Boldin recognizes this and starts to bend his route inside, but Kaepernick does not. The downfield picture isn’t the one he expected pre-snap, so he’s hesitant to pull the trigger to a receiver who’s already open, and instead makes a dangerous, late throw to the flat. Patton bails Kaepernick out with a nice move after the catch to convert for a new set of downs, but it was conversion made far more difficult by Kaepernick’s hesitance throwing downfield.
And that was really the story of this game for Kaepernick: throw it short and hope your receivers make you look good. More than two-thirds of Kaepernick’s 262 yards (67.2 percent) came after the catch. Only six of his 32 aimed passes traveled more than 10 yards in the air, and 23 of them traveled less than five yards. Kaepernick’s 5.4-yard average depth of target was the second-lowest figure of his career.
So while the passing game looked better than it had in previous weeks, it had little to do with better play from the guy behind center. Kaepernick was overly cautious, failed to make numerous anticipatory throws down the field, and exhibited much of the same poor decision-making process that we saw against the Cardinals and Packers. The Giants just did a worse job of taking advantage of those mistakes, most notably on Kaepernick’s aforementioned fumble and on his near-interception in the end zone late in the fourth quarter.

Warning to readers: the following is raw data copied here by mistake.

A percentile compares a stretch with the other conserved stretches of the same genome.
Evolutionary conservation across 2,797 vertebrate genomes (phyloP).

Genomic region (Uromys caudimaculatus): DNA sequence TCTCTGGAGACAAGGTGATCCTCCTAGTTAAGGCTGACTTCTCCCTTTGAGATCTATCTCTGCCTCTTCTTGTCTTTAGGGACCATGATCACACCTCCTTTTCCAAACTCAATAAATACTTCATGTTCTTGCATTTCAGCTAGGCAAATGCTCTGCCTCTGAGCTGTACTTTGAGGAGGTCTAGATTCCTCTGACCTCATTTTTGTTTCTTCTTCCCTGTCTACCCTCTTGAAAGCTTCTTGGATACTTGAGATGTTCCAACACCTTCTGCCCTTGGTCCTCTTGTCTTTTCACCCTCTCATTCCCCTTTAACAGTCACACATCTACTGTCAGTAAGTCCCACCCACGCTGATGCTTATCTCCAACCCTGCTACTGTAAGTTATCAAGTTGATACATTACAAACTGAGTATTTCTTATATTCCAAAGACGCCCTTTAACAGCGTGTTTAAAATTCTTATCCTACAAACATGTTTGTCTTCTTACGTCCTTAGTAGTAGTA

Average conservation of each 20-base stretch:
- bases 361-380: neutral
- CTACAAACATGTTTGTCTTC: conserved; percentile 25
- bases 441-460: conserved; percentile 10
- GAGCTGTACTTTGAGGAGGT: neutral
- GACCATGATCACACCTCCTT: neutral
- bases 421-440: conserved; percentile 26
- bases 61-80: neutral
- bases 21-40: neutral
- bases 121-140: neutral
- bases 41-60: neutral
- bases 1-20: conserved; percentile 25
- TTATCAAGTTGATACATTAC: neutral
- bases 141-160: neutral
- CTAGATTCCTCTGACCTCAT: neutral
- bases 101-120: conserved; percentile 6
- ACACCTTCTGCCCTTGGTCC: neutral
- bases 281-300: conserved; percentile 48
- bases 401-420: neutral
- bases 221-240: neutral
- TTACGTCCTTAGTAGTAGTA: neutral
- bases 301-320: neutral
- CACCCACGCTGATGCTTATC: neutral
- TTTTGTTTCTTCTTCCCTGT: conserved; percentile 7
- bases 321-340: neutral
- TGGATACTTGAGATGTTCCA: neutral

The overly cautious part is really the most concerning. Kaepernick has never been a passer that consistently makes anticipatory throws and his run/pass decision making has always been a bit sketchy. But when he was at his best, in addition to having a much better offensive line, he made up for it with excellent downfield passing. He threw accurate passes in tight windows that gave his receivers an opportunity to make plays. Paired with an excellent running game, it was more than enough to give the 49ers an effective offensive attack. Now, that aspect of Kaepernick’s game has almost completely disappeared, somehow leaving him as a worse version of the same limited passer he’s always been.